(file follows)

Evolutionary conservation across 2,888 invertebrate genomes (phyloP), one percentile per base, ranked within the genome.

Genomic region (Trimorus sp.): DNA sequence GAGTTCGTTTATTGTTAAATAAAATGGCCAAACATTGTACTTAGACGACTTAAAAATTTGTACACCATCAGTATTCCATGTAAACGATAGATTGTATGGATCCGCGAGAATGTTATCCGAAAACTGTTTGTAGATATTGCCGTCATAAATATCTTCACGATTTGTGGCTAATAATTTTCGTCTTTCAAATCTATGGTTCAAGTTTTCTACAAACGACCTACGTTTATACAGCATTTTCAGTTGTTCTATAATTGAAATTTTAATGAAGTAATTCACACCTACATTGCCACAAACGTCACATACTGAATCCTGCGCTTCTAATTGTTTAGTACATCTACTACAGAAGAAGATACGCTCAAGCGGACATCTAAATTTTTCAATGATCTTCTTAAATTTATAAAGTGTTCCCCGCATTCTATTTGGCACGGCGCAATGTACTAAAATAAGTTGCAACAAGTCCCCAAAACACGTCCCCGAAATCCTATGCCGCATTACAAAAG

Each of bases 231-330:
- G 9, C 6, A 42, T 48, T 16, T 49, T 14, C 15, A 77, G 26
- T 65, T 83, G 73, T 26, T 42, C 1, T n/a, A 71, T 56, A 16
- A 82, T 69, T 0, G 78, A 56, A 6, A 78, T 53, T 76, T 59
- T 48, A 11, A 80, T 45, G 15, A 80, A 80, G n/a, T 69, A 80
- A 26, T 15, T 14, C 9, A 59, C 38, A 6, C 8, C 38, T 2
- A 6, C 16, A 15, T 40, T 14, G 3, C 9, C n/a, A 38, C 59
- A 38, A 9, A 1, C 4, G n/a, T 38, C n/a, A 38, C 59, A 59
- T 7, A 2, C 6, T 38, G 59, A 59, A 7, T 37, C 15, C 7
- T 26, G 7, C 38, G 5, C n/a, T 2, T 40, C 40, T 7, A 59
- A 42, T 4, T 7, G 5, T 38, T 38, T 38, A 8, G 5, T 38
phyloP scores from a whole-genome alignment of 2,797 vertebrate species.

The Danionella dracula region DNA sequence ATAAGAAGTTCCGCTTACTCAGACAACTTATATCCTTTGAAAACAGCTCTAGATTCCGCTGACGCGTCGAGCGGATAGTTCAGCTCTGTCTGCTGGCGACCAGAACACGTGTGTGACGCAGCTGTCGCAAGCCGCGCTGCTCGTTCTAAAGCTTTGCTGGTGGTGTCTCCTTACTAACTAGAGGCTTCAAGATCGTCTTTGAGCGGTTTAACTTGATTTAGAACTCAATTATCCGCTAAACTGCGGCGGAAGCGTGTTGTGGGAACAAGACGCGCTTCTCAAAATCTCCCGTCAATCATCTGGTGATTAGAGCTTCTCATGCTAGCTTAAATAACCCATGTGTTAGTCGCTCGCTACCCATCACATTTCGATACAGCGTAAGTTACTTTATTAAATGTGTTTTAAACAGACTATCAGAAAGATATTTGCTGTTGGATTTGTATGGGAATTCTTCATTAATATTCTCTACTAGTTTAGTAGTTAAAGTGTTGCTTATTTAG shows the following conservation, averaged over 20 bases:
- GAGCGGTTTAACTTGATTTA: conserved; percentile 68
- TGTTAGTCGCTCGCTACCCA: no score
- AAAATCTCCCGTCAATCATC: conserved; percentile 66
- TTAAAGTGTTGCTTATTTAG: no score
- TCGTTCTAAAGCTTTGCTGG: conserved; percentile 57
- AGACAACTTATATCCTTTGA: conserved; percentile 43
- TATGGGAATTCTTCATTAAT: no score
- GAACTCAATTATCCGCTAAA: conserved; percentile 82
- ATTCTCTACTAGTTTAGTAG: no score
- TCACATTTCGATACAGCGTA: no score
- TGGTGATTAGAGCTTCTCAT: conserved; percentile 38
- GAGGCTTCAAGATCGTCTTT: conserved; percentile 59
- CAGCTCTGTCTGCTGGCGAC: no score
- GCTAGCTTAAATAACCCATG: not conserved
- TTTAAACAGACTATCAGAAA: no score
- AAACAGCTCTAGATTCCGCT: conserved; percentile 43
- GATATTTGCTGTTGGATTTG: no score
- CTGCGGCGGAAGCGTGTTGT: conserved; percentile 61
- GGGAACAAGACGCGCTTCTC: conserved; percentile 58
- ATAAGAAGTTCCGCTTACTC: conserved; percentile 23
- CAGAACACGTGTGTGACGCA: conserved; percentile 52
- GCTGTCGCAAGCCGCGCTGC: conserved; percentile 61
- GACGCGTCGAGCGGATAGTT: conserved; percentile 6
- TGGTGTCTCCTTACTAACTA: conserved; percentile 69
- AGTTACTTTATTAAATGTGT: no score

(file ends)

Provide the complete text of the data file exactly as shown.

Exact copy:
Evolutionary conservation across 2,888 invertebrate genomes (phyloP), one percentile per base, ranked within the genome.

Genomic region (Trimorus sp.): DNA sequence GAGTTCGTTTATTGTTAAATAAAATGGCCAAACATTGTACTTAGACGACTTAAAAATTTGTACACCATCAGTATTCCATGTAAACGATAGATTGTATGGATCCGCGAGAATGTTATCCGAAAACTGTTTGTAGATATTGCCGTCATAAATATCTTCACGATTTGTGGCTAATAATTTTCGTCTTTCAAATCTATGGTTCAAGTTTTCTACAAACGACCTACGTTTATACAGCATTTTCAGTTGTTCTATAATTGAAATTTTAATGAAGTAATTCACACCTACATTGCCACAAACGTCACATACTGAATCCTGCGCTTCTAATTGTTTAGTACATCTACTACAGAAGAAGATACGCTCAAGCGGACATCTAAATTTTTCAATGATCTTCTTAAATTTATAAAGTGTTCCCCGCATTCTATTTGGCACGGCGCAATGTACTAAAATAAGTTGCAACAAGTCCCCAAAACACGTCCCCGAAATCCTATGCCGCATTACAAAAG

Each of bases 231-330:
- G 9, C 6, A 42, T 48, T 16, T 49, T 14, C 15, A 77, G 26
- T 65, T 83, G 73, T 26, T 42, C 1, T n/a, A 71, T 56, A 16
- A 82, T 69, T 0, G 78, A 56, A 6, A 78, T 53, T 76, T 59
- T 48, A 11, A 80, T 45, G 15, A 80, A 80, G n/a, T 69, A 80
- A 26, T 15, T 14, C 9, A 59, C 38, A 6, C 8, C 38, T 2
- A 6, C 16, A 15, T 40, T 14, G 3, C 9, C n/a, A 38, C 59
- A 38, A 9, A 1, C 4, G n/a, T 38, C n/a, A 38, C 59, A 59
- T 7, A 2, C 6, T 38, G 59, A 59, A 7, T 37, C 15, C 7
- T 26, G 7, C 38, G 5, C n/a, T 2, T 40, C 40, T 7, A 59
- A 42, T 4, T 7, G 5, T 38, T 38, T 38, A 8, G 5, T 38
phyloP scores from a whole-genome alignment of 2,797 vertebrate species.

The Danionella dracula region DNA sequence ATAAGAAGTTCCGCTTACTCAGACAACTTATATCCTTTGAAAACAGCTCTAGATTCCGCTGACGCGTCGAGCGGATAGTTCAGCTCTGTCTGCTGGCGACCAGAACACGTGTGTGACGCAGCTGTCGCAAGCCGCGCTGCTCGTTCTAAAGCTTTGCTGGTGGTGTCTCCTTACTAACTAGAGGCTTCAAGATCGTCTTTGAGCGGTTTAACTTGATTTAGAACTCAATTATCCGCTAAACTGCGGCGGAAGCGTGTTGTGGGAACAAGACGCGCTTCTCAAAATCTCCCGTCAATCATCTGGTGATTAGAGCTTCTCATGCTAGCTTAAATAACCCATGTGTTAGTCGCTCGCTACCCATCACATTTCGATACAGCGTAAGTTACTTTATTAAATGTGTTTTAAACAGACTATCAGAAAGATATTTGCTGTTGGATTTGTATGGGAATTCTTCATTAATATTCTCTACTAGTTTAGTAGTTAAAGTGTTGCTTATTTAG shows the following conservation, averaged over 20 bases:
- GAGCGGTTTAACTTGATTTA: conserved; percentile 68
- TGTTAGTCGCTCGCTACCCA: no score
- AAAATCTCCCGTCAATCATC: conserved; percentile 66
- TTAAAGTGTTGCTTATTTAG: no score
- TCGTTCTAAAGCTTTGCTGG: conserved; percentile 57
- AGACAACTTATATCCTTTGA: conserved; percentile 43
- TATGGGAATTCTTCATTAAT: no score
- GAACTCAATTATCCGCTAAA: conserved; percentile 82
- ATTCTCTACTAGTTTAGTAG: no score
- TCACATTTCGATACAGCGTA: no score
- TGGTGATTAGAGCTTCTCAT: conserved; percentile 38
- GAGGCTTCAAGATCGTCTTT: conserved; percentile 59
- CAGCTCTGTCTGCTGGCGAC: no score
- GCTAGCTTAAATAACCCATG: not conserved
- TTTAAACAGACTATCAGAAA: no score
- AAACAGCTCTAGATTCCGCT: conserved; percentile 43
- GATATTTGCTGTTGGATTTG: no score
- CTGCGGCGGAAGCGTGTTGT: conserved; percentile 61
- GGGAACAAGACGCGCTTCTC: conserved; percentile 58
- ATAAGAAGTTCCGCTTACTC: conserved; percentile 23
- CAGAACACGTGTGTGACGCA: conserved; percentile 52
- GCTGTCGCAAGCCGCGCTGC: conserved; percentile 61
- GACGCGTCGAGCGGATAGTT: conserved; percentile 6
- TGGTGTCTCCTTACTAACTA: conserved; percentile 69
- AGTTACTTTATTAAATGTGT: no score